Entrepreneur developers rejoice — the most “amazing,” and possibly last-ever great waterfront development opportunity on the west coast of Florida is still on the table. All you need is $100 million.

That’s the asking price for the SunWest Harbourtowne property, more than a thousand acres of the former SunWest Mines property on the Gulf off Aripeka Road in Hudson. The next-door neighbor is Pasco County’s SunWest Park, a white-sand beach with championship beach volleyball courts, concessions and a water adventure park with obstacle course and zip lines. There will be a lot more there if the grand Harbourtowne Gulf Front Resort development vision is realized.

A few folks recently got the idea the project is beginning, citing signs on the property stating things like, “Future Site of…” and “SunWest Harbourtowne Marina Coming Soon.”

Not so, according to Realtor Buddy Selph with Tommie Dawson Realty in Hernando County, the listing agency for the property. The signs, he said, are there to inform potential buyers that county and state approval for much of the project is in hand.

The “entitlements” include 1,071 private acres and more than 2,500 of state preservation land, 2,500 residential units, 300,000 square feet of commercial, 50,000 square feet of office space, a 250-room resort hotel, an 18-hole golf course and a marina on a canal leading to the Gulf with 350 wet slips and 150 dry slips. All that wraps and winds around several spring-fed freshwater lakes — formerly the limestone pits of SunWest Mines.

“There’s nothing like it left on the entire west coast,” said Selph of the property, adding it is a “tremendous opportunity” with “lots of possibilities.”

But first someone, some company or group will have to step up.

Selph said there are some parties showing “serious interest,” and the current partners who own the property are open to partnership proposals.

“We would just have to come to an agreement,” said Selph.

The SunWest property has long been tied up in legal wrangling between the partner owners, though most of the issues were resolved in court a year ago, clearing the way forward for a sale or joint venture that could make Habourtowne a reality, said Selph. There would be more design and engineering to do, and there remains the issue of dredging a shallow section of a canal that leads to the Gulf to allow larger boats to pass. Selph said approval to remove what amounts to a “hump” near the end of the canal where it enters open water nearly got approval a few years ago, but the owners came up “just short” of required mitigation acreage needed to broker a dredging permit from the U.S. Army Corps of Engineers.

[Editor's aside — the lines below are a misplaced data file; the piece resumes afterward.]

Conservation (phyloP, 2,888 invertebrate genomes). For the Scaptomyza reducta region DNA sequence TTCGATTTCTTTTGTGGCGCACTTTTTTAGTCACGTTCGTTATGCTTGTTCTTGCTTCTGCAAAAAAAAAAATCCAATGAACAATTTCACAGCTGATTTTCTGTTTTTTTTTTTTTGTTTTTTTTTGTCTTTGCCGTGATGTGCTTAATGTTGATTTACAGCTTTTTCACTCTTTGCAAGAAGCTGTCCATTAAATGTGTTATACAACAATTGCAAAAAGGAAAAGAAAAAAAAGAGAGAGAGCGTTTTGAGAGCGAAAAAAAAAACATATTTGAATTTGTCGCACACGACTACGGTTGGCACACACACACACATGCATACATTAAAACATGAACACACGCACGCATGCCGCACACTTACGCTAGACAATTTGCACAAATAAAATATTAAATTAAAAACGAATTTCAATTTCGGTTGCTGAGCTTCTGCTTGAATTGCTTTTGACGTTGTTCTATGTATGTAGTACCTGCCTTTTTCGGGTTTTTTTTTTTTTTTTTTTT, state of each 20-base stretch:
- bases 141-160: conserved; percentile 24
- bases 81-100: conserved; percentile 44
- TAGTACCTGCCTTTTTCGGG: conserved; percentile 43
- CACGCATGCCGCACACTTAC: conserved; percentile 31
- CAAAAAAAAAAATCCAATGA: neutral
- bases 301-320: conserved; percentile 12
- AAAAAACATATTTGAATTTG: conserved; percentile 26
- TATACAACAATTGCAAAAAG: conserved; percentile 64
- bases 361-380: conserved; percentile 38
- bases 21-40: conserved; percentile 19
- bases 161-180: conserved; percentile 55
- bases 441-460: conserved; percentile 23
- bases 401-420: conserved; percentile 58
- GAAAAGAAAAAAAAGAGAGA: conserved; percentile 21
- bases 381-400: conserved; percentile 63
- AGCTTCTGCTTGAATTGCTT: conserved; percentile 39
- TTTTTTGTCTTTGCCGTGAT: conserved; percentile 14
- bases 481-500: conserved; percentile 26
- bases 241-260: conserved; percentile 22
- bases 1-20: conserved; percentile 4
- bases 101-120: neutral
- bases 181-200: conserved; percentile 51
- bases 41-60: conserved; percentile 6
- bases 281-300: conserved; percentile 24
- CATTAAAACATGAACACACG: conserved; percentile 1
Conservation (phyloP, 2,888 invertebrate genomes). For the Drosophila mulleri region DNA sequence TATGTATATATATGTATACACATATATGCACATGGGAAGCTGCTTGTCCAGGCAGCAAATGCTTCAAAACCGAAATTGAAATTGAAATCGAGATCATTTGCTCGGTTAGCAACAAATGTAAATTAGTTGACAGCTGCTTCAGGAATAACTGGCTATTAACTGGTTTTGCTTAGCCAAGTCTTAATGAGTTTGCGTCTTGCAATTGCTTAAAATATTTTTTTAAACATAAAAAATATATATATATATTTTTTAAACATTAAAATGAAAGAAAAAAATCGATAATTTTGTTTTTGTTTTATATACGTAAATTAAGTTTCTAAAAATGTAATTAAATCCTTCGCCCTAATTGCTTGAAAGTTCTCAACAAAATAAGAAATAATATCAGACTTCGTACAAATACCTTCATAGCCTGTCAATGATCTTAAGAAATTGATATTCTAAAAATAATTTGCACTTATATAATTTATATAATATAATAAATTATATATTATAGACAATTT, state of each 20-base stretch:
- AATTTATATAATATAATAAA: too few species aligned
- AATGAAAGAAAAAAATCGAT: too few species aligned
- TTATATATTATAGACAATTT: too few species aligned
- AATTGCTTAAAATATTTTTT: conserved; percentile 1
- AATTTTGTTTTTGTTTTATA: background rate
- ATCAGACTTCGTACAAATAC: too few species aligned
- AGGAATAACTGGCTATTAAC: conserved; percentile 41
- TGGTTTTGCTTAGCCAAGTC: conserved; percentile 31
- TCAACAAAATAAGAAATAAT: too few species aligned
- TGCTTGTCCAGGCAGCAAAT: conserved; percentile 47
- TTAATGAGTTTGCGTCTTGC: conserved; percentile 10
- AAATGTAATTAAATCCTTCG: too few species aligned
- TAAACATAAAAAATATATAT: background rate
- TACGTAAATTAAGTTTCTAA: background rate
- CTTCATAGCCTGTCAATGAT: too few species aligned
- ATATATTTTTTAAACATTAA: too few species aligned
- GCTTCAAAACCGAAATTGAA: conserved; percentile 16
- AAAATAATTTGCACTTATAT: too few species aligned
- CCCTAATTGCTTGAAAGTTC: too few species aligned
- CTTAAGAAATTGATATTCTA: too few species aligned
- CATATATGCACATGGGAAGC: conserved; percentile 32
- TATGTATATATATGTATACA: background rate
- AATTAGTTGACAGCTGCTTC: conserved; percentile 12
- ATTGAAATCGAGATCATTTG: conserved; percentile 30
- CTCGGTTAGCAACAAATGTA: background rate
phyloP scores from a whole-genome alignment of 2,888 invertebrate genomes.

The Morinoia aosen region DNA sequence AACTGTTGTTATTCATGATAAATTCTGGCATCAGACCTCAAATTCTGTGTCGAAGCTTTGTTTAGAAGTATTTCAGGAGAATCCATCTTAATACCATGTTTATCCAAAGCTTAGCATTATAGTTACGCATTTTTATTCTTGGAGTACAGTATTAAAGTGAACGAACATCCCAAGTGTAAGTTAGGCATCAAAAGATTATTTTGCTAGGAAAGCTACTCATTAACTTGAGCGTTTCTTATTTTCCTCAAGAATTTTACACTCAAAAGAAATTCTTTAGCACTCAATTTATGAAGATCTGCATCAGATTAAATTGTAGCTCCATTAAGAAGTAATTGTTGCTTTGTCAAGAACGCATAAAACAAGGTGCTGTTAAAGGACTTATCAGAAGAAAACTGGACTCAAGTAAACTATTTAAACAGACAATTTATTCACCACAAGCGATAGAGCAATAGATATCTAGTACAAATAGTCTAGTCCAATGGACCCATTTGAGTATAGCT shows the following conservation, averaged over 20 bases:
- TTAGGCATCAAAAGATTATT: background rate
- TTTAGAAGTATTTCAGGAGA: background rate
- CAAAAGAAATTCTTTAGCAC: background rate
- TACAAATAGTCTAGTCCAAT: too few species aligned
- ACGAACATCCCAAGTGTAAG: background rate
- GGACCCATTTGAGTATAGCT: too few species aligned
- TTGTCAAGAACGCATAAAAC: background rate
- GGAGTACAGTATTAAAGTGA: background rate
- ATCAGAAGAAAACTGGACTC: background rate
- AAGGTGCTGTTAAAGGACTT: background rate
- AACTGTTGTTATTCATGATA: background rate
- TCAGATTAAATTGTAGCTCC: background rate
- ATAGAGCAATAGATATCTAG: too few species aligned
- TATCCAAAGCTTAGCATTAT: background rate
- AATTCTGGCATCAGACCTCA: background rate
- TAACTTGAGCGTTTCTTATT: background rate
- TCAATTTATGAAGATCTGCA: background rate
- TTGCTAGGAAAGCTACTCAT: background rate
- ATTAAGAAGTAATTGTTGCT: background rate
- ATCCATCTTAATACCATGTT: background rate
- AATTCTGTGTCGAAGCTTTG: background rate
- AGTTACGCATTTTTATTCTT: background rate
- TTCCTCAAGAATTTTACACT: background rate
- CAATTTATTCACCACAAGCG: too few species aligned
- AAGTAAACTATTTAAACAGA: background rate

Many area environmentalist and anglers have voiced concerned about the boat traffic Harbourtowne would bring to Filman Bayou, a pristine backwater that boats coming from a marina would have to pass through on their way to the Gulf. Much of that concern is over the potential environmental impacts of dredging.

Selph said many misunderstand what dredging was proposed. 

“It wasn’t a proposal to dredge a channel,” said Selph, who described the work as limited to a portion of the existing 90-foot-wide canal where the bottom humps up before it enters the bayou. The hump would make it difficult for some boats to pass on low tide. There are sea grasses in the portion that need work, said Selph, and as far as Florida is concerned, “sea grass is the holy grail of the environment.” Typically, environmental impacts from dredging or other work require developers to compensate the state through mitigation, such as the donation of land for preservation, paying for restoration of habitat, environmental remediation of wetlands and the like. Selph said another run at getting approval may come, or it could be dealt with by a new owner or developer.

If a heavy hitter does step up on Harbourtowne, Selph said they’ll have the benefit of having a good head start. In addition to the current entitlements, project engineer and planner Stantec has done “significant due diligence,” completing an overall master plan, a master roadway network, master drainage and utility designs.

For anyone with an extra $100 million lying around, aerial photos and videos, as well as concept artwork that shows what a few million more on top could make happen, are online at www.tommiedawson.com.